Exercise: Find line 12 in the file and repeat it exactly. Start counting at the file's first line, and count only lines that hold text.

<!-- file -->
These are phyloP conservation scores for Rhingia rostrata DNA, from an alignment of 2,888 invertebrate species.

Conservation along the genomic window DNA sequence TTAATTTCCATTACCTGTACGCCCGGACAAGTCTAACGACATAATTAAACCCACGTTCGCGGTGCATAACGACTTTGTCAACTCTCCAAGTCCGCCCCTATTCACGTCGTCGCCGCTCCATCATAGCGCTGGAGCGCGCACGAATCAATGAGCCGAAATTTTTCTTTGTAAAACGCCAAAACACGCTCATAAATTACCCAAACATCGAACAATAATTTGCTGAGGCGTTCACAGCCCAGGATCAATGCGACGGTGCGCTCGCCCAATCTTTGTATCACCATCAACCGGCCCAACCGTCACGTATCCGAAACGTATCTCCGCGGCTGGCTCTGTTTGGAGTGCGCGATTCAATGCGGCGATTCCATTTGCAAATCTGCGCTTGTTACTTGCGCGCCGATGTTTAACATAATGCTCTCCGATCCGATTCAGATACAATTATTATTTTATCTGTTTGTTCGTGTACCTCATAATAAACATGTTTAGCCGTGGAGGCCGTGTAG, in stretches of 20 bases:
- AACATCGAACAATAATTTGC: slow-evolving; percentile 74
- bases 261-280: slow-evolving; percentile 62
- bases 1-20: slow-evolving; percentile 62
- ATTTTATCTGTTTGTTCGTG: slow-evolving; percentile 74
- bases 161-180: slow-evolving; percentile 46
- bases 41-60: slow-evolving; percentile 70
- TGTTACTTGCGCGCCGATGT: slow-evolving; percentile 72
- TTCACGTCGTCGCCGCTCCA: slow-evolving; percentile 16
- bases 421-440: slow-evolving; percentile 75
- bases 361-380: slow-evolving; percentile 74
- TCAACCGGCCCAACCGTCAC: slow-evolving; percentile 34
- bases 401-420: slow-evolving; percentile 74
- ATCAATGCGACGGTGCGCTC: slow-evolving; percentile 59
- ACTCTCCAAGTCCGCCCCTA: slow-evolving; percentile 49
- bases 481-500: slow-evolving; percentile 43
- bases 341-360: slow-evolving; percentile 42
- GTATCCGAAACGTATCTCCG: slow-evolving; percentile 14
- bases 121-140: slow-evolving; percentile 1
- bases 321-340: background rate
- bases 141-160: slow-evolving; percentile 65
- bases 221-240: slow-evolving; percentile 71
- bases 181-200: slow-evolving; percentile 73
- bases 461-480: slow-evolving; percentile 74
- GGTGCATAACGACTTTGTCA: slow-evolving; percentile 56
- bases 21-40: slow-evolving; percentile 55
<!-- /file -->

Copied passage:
- bases 361-380: slow-evolving; percentile 74